Do m receptors have low or high affinity for morphine-like drugs?
(enkephalins and B-endorphin)
High
What happens when m receptors are chronically activated
Dependence
What do k receptors do
Mediate analgesia, miosis, sedation, dysphoria.
What do k receptors have a high affinity for?
dynorphin
What do delta receptors mediate? What do they have an affinity for?
May influence behavior and central regulation of CV system
High affinity for Met/Leu-enkephalin, and B endorphin
Opioid Antagonists
Naloxone
Naltrexone
What Naloxone and Naltrexone good antagonists?
Large N-position substituents
How does Naltrexone differ from Naloxone?
Longer duration, used to treat addiction
Opioid Partial Agonists
Pentazocine
Nalbuphine
Buprenorphine
Why give partial antagonists with morphine?
Antagonize morphine lessening it's affects. Lower abuse potential
Cellular effects of opioid receptor activation
Increased K+ conductance
Reduced Ca conductance
Inhibition of adenylyl cyclase
What is the consequence of increased K+ conductance?
Membrane hyperpolarization, reduced excitability, reduced NT release
What is the consequence of reduced Ca conductance
Reduced signal for NT release
What are the short term consequences of inhibition of adneylyl cyclase?
Possible inhibition of NT release, lower cAMP, reduced activity of cAMP activated enzymes
What are the long term consequences of inhibition of adneylyl cyclase?
Altered expression of cAMP-regulated genes
Opioid affect on neurons
Inhibition of NT release, decreased Ach, NE, GABA, Sub P
Modification of gene expression
How much morphine to relieave moderate pain? Severe?
10mg
15-20mg
What are the side effects of large doses of morphine
drowsiness, nausea, vomiting, respiratory depression
Is pain relief from morphine selective?
Yes, touch, temp, sight, and sound senses are not affected
Analgesia can be rapidly and completely reversed by what drug?
Naloxone
How long does 10-15mg of morphine last?
2-5 hours
Can you give 10mg morphine with aspirin or NSAIDs?
Yes
What is the most common cause of death in opiate overdose?
Respiratory depression
How can you rapidly reverse respiratory depression
Naloxone i.v.
How long does Naloxone last?
about 2 hours, may need more than one dose
Characteristics of respiratory depression caused by analgesia
Depression of all phases
Irregular breathing
Reduced sensitivity to PCO2
Direct depression of pontine and medullary centers to electrical stimulation
Tolerance? (I assume for the antidote)
High dose opiates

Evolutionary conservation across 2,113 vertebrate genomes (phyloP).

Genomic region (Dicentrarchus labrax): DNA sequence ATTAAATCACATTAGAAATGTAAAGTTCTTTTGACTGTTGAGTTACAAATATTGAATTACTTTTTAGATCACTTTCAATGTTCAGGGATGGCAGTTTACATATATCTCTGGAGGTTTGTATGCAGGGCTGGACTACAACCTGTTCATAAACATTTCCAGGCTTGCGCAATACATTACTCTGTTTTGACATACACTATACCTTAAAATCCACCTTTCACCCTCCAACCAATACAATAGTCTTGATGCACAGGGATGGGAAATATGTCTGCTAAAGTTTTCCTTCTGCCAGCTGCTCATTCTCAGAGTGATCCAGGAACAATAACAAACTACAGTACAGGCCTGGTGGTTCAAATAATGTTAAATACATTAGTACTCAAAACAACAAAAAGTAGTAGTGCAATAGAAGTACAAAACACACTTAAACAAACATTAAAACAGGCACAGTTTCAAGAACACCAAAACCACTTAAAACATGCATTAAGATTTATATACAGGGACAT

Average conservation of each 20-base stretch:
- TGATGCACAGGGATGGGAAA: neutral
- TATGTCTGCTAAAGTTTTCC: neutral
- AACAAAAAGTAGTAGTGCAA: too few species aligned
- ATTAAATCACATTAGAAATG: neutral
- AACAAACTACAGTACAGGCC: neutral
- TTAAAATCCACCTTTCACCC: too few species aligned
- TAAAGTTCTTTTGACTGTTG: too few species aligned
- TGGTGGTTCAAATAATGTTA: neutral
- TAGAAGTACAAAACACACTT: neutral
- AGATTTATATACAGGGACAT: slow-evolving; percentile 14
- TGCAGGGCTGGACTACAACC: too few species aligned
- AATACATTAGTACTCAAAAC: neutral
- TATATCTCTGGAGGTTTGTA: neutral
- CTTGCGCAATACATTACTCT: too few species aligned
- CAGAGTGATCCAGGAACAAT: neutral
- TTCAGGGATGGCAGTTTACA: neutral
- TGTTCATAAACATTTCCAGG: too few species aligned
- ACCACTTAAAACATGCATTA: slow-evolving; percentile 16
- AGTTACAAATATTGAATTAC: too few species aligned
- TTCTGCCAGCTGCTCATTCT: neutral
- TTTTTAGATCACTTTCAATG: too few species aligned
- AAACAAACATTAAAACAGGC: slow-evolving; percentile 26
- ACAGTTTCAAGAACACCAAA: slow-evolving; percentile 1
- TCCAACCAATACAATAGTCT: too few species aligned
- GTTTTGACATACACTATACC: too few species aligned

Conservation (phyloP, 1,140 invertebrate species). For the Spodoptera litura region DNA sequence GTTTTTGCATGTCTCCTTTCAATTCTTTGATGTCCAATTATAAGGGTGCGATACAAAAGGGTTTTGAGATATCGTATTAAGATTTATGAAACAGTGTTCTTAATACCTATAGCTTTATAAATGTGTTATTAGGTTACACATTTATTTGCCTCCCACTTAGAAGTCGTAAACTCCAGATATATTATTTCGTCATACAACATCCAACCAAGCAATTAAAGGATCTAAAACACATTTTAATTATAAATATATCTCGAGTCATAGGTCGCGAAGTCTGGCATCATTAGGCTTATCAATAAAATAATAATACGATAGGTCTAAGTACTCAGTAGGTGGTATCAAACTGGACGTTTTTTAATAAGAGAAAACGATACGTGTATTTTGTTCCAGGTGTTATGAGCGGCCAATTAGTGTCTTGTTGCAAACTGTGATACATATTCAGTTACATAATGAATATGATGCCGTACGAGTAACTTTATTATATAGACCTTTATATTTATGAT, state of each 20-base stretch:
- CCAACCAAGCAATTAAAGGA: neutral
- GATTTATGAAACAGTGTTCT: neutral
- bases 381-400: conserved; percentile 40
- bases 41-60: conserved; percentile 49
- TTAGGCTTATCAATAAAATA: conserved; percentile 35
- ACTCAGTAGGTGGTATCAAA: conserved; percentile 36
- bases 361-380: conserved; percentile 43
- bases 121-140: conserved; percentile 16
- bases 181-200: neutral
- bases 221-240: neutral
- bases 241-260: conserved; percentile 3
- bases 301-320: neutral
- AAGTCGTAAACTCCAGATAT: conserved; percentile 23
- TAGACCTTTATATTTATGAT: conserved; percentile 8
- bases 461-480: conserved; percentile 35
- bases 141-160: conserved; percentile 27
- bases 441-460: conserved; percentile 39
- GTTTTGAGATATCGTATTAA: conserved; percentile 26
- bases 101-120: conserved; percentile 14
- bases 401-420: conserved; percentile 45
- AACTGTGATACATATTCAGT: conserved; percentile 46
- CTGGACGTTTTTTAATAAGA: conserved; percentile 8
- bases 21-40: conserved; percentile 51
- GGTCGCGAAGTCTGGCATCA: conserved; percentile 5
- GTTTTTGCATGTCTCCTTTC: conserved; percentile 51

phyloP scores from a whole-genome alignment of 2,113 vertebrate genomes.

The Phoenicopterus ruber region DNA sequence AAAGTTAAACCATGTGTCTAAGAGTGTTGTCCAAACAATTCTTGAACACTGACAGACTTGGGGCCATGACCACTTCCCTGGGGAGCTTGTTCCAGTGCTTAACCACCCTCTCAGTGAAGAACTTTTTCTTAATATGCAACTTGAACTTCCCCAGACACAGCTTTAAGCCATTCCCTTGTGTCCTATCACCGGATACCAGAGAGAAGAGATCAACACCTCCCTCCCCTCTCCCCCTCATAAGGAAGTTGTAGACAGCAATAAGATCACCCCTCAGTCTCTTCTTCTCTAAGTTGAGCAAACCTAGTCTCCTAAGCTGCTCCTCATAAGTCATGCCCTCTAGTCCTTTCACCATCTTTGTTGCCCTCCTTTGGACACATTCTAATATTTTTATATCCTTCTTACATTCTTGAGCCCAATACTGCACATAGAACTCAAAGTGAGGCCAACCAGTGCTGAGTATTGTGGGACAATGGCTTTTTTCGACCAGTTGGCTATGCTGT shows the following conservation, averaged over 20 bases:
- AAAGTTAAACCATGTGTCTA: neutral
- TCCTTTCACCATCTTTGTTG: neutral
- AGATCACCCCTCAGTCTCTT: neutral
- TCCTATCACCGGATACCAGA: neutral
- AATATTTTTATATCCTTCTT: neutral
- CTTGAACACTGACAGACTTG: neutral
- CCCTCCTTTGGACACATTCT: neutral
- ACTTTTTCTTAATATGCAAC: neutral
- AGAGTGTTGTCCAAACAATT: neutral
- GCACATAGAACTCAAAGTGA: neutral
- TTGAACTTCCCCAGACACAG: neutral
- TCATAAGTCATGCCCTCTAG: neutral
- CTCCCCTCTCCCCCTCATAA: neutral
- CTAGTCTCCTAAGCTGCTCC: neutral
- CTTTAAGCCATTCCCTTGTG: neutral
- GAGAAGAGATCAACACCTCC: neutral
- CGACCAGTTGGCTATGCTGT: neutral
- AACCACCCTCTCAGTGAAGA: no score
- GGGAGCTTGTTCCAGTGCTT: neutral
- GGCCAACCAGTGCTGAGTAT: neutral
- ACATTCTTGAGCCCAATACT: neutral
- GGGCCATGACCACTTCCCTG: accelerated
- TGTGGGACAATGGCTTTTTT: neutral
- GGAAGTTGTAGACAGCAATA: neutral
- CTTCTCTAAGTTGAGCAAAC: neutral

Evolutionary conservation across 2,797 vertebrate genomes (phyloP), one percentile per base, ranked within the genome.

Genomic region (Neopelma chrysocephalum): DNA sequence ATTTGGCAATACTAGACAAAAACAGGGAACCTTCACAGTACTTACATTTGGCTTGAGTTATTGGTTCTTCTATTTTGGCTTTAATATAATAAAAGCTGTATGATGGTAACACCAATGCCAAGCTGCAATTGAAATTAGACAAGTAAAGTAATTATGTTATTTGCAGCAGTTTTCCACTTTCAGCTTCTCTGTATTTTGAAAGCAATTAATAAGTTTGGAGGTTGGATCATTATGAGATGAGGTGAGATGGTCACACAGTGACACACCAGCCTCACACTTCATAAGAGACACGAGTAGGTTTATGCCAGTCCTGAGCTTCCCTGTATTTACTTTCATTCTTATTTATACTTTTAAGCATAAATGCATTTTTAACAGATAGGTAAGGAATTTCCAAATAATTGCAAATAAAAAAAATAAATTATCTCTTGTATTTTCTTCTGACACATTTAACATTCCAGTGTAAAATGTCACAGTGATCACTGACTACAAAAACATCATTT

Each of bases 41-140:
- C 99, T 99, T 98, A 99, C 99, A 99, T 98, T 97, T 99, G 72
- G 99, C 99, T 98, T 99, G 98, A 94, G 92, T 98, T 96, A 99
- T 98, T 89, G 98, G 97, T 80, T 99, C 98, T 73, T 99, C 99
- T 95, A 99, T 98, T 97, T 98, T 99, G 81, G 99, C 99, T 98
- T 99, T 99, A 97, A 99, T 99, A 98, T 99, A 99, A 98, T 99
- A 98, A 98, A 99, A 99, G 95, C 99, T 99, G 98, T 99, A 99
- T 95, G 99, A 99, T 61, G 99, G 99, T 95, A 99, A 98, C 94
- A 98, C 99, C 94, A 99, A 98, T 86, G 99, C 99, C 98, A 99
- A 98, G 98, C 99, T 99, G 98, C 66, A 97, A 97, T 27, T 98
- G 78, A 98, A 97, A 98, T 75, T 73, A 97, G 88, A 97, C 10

Can produce generalized neural depression and anesthesia
Is morphine a good anesthetic
No
Use of Fentanyl
Used as a primary anesthetic
Features of opiate anesthetics
Higer dose
Severe resp. depression, artificial respiration required
little muscle relaxation- use other muscle relaxant
Advantages of opiate anesthetics
No peripheral vasodilation (good in cardiac surgery)
Rapidly reversible
Disadvantages of opiate anesthetics
Little muscle relaxation
Consciousness may not be fully lost
What are the stimulatory effects of opiods?
Miosis, nausea, emesis, rush
What is the major effect of opioids on the G.I. system
Constipation
reduced motility, increased H2O retention, increased sphincter tone (esp. pyloric)
When is morphine contraindicated?
In biliary colic, increases constriction of bile duct
Antidiarrheal agents
Diphenoxylate
loperimde (Imodium)
What is diphenoxylate with atropine?
Lomotil
Which hormones increase in respose to morphine and decrease in response to Naloxone?
Prolactin, GH
(acidophil secretions)
Which hormones decrease in response to morphine and increase in response to Naloxone?
TSH, ACTH, LH
(basophil secretions)
Antitussives
Codeine
Dextromethorphan
Morphine Duration
3-4 hours
Codeine: more or less potent than morphine, duration
less
3-4 hours
Heroin (diacetylmorphine)
enters CNS more rapidly than morphine
Hydromorphone (Dilaudid): more or less potent than Morphine, duration
more
3-5 hours
Methadone: more or less, duration, use
Equipotent to morphine
4-6 hours
Treatment of heroin addiction
Meperidine (Demerol): more or less, duration
less
2-3 hours
Oxycodone (Percodan): more or less, duration, use
less
3-4 hours
analgesic for mild pain
Fentanyl: potency, duration, delivery
very potent
1 hour
I.V. or transdermal patch
Loperamide characteristics
highly potent demerol analog, does not enter brain or cause analgesia, resp depression. No abuse ability
Naloxone (Narcan)
Antagonizes actions of all opiates
1-2 hours